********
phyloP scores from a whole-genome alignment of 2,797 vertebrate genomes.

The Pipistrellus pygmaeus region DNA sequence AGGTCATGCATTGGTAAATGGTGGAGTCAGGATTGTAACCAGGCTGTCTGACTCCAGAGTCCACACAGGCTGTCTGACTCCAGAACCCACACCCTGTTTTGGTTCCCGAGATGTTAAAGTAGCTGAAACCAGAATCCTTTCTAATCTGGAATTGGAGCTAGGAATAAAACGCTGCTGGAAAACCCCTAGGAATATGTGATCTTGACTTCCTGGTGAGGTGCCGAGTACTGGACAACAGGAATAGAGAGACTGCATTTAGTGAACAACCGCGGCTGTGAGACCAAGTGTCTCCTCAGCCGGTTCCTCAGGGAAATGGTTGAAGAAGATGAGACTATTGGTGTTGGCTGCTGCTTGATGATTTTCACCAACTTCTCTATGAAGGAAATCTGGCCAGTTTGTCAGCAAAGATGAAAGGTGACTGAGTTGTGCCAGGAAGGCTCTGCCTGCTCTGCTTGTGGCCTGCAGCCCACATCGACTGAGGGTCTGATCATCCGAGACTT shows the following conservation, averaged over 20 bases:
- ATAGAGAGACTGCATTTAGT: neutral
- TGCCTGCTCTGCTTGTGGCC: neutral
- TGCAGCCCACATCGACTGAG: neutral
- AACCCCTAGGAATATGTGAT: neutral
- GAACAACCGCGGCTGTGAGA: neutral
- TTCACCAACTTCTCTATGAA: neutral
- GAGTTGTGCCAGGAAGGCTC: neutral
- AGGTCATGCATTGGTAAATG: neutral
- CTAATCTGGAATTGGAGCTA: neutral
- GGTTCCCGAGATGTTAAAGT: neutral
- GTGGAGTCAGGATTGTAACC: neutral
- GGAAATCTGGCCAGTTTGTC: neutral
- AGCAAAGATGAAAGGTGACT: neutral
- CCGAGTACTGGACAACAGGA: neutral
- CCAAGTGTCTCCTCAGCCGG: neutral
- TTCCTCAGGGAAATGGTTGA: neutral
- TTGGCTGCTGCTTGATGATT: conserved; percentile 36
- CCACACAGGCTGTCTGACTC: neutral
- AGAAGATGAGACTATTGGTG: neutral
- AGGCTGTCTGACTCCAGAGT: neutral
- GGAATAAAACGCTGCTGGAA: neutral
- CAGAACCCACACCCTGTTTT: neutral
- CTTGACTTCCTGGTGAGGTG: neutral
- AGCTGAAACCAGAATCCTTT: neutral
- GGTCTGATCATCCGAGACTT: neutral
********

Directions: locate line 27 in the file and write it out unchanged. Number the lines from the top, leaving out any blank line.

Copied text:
- GGTCTGATCATCCGAGACTT: neutral